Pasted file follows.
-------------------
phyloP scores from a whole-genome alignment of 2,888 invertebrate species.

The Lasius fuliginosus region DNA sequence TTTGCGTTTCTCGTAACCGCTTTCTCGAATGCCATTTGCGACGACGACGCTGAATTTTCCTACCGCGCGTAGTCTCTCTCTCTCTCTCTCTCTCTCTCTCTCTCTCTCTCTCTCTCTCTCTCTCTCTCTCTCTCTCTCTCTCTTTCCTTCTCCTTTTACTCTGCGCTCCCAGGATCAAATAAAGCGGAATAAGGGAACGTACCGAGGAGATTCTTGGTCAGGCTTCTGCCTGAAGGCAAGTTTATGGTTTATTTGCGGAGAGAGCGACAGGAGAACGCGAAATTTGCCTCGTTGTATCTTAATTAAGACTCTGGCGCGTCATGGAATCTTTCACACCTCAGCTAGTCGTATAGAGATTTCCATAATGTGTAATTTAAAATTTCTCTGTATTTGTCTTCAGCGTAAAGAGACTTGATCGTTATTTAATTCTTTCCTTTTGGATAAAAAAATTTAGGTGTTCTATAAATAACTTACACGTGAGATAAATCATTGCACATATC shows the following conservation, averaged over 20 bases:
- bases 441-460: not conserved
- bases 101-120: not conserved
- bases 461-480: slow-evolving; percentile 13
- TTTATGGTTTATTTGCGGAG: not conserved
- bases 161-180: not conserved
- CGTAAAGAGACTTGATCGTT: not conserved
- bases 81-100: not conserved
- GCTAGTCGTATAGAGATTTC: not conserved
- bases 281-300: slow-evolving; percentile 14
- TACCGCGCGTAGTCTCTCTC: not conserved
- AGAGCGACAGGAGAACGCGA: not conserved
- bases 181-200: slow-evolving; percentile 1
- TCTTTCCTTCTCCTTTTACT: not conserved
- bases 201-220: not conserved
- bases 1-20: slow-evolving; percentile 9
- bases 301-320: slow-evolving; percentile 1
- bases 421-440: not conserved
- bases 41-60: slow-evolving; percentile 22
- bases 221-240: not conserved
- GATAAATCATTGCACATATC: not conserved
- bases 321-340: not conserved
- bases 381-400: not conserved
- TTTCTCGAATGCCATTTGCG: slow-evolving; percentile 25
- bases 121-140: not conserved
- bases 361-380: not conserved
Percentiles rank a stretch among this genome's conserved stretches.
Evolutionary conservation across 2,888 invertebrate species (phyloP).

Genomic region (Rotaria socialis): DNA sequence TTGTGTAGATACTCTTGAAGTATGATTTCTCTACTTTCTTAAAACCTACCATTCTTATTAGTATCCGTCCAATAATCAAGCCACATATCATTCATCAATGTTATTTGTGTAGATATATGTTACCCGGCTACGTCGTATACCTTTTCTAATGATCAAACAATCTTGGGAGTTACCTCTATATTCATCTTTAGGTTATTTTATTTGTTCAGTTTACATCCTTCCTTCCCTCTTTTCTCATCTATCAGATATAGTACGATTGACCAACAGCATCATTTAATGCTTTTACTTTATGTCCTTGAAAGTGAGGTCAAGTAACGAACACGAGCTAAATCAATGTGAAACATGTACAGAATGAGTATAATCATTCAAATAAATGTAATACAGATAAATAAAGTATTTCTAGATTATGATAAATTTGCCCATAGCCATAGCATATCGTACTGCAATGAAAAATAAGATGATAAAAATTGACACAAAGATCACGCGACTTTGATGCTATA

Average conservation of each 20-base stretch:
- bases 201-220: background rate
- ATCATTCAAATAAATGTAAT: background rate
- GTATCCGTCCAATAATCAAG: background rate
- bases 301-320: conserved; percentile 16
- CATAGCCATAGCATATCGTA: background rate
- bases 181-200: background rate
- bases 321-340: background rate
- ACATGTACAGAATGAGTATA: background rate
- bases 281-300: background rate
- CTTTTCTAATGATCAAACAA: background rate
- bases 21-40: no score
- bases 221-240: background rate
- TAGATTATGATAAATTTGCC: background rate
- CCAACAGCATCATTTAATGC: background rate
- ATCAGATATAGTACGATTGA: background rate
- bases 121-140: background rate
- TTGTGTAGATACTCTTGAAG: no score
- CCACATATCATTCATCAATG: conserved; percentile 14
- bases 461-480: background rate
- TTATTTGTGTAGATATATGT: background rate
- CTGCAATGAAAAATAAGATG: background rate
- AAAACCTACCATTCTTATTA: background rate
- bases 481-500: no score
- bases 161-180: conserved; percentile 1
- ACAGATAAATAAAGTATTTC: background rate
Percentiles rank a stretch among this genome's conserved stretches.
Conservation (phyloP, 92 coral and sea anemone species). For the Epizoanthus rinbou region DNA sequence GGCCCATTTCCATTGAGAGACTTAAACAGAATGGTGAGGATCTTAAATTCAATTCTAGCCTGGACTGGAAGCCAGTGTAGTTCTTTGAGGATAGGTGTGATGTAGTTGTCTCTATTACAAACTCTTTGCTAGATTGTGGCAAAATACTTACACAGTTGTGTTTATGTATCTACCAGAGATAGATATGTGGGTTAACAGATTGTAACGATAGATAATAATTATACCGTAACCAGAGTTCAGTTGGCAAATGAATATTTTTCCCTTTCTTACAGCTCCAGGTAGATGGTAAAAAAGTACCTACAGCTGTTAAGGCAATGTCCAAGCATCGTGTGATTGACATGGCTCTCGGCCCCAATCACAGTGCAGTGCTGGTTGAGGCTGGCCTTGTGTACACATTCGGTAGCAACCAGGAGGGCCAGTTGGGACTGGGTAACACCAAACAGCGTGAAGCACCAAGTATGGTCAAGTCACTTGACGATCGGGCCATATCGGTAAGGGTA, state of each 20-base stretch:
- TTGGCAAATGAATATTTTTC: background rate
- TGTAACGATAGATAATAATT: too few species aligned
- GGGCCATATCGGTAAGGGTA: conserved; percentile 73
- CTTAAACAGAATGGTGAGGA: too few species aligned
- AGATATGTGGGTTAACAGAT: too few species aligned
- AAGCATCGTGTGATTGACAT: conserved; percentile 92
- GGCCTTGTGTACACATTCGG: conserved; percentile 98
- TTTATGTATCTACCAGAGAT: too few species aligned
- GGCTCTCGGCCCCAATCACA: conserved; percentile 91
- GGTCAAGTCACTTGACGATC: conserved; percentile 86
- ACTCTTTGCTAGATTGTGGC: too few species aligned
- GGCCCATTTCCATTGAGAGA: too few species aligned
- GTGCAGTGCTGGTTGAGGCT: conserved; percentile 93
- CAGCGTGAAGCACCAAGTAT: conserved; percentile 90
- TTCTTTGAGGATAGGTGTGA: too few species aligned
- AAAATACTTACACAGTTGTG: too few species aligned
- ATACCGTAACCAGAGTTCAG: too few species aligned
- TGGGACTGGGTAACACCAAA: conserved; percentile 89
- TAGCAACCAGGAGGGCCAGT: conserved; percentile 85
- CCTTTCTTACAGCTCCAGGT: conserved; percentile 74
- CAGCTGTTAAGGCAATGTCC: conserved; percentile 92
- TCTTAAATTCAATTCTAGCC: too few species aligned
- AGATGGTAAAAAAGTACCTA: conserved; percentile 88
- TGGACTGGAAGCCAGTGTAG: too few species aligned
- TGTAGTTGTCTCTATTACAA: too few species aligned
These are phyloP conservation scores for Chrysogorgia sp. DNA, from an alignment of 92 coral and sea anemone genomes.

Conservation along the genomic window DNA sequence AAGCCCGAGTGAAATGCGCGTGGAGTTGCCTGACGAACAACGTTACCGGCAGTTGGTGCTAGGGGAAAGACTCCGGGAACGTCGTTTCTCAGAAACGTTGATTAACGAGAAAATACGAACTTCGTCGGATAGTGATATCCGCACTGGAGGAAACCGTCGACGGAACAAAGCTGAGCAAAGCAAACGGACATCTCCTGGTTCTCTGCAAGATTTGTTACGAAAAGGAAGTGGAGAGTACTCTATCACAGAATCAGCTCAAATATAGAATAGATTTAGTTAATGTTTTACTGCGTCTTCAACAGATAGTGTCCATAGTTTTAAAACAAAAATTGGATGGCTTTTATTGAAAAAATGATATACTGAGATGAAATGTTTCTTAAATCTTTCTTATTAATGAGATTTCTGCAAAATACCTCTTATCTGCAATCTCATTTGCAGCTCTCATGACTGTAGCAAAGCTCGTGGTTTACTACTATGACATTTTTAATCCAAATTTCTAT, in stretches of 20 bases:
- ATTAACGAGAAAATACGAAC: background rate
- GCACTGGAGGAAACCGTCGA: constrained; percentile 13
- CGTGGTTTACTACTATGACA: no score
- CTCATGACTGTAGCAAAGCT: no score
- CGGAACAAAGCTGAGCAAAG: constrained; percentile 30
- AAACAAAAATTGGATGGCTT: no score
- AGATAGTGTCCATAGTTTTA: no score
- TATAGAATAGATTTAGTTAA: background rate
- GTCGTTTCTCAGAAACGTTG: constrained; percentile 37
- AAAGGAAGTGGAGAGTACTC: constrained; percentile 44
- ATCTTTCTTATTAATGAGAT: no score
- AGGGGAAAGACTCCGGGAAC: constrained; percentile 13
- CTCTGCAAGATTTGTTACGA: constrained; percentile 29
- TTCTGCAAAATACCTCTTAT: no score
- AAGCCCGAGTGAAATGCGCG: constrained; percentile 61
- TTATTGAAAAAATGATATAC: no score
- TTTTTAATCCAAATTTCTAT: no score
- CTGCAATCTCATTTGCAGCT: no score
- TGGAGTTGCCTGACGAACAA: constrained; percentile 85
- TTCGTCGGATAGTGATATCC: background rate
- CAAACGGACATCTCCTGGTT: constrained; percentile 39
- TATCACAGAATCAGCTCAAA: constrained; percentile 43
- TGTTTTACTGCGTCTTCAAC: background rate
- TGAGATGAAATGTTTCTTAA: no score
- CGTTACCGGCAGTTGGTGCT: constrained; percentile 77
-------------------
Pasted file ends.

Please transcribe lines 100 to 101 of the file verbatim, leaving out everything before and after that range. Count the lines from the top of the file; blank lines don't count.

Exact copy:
- AAGCCCGAGTGAAATGCGCG: constrained; percentile 61
- TTATTGAAAAAATGATATAC: no score